Laboratory for Molecular Cancer Biology

Our research group focuses on the analysis of pathways that underlie the genesis, progression and maintenance of cancer. The goal is to understand how the genes that are implicated in cancer control fundamental cellular processes in normal cells. At the same time, we wish to understand the mechanisms by which non-mutational (i.e. epigenetic and post-transcriptional) events interfere with these natural processes to bring about tumour development and to affect therapy outcome. We are particularly interested in the concept of aberrant RNA biology in cancer and the targeting of cancer cell-specific malignant RNAs.

We harness the power of mouse genetics and patient-derived xenograft (PDX) as preclinical models, in order to study cancer gene function in the in vivo relevant context and test novel (combination) therapeutic modalities.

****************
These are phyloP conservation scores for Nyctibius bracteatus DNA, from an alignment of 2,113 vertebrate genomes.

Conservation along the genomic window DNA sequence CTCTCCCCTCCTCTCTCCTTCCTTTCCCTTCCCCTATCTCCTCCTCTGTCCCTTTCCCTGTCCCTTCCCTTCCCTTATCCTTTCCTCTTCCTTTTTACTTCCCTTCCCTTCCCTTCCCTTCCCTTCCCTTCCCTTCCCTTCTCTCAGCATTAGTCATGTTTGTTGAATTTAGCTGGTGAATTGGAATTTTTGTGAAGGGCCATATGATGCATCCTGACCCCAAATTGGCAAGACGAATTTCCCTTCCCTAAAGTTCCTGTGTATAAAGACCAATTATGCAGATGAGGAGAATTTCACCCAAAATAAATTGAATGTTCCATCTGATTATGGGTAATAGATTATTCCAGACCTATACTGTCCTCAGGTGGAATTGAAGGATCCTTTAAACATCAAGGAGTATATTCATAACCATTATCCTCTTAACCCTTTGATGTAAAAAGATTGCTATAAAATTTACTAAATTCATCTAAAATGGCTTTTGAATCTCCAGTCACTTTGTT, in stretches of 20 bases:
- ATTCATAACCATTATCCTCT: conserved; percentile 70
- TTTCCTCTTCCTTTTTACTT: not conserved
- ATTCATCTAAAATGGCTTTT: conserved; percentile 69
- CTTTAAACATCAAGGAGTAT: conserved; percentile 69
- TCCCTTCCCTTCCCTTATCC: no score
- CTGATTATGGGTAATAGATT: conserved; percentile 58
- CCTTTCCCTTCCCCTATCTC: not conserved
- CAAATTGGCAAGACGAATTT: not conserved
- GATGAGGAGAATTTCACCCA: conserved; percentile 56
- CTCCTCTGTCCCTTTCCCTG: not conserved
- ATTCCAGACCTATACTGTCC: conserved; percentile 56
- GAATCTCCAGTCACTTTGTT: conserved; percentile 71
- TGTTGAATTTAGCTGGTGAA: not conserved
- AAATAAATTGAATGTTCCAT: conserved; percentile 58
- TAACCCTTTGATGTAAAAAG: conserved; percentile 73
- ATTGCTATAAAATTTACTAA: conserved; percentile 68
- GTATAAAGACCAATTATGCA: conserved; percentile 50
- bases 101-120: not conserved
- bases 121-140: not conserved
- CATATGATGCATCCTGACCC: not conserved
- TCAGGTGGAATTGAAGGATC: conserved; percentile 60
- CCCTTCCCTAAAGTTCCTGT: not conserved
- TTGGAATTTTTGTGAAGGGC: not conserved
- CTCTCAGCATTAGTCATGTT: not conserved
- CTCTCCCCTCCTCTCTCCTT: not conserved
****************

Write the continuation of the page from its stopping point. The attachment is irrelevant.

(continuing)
Our research efforts follow from our studies on the p53 tumour suppressor.  For more than a decade our laboratory has been studying upstream and downstream factors that influence or modulate p53-induced biological responses. Our laboratory has recently switched from a molecule- to a disease-driven approach and developed a growing interest in melanoma biology. Several mouse models of melanoma were introduced into the lab. They are currently being extensively characterized and improved. In an ongoing effort, we also collect, catalogue and profile -down to single-cell level- tumour materials from these mice as well as from human biopsies which we obtain through collaborations with clinicians at the KU Leuven university hospital.

Our work is currently centered on 4 related axes:

  • Characterization of the melanocytic lineage and melanocyte stem cells
  • identification of melanoma initiating cells and dissection of the mechanisms that contribute to early tumor development
  • inter- and intra-tumor heterogeneity
  • metastatic spreading and tumor resistance.

Cutaneous Melanoma

This image illustrates that cutaneous melanoma arises from
expansion and de-differentiation of mature pigmented melanocytes
(Khöler et al., Cell Stem Cell 2017).











The work of Chris Marine is supported by: 

Logos Chris Marine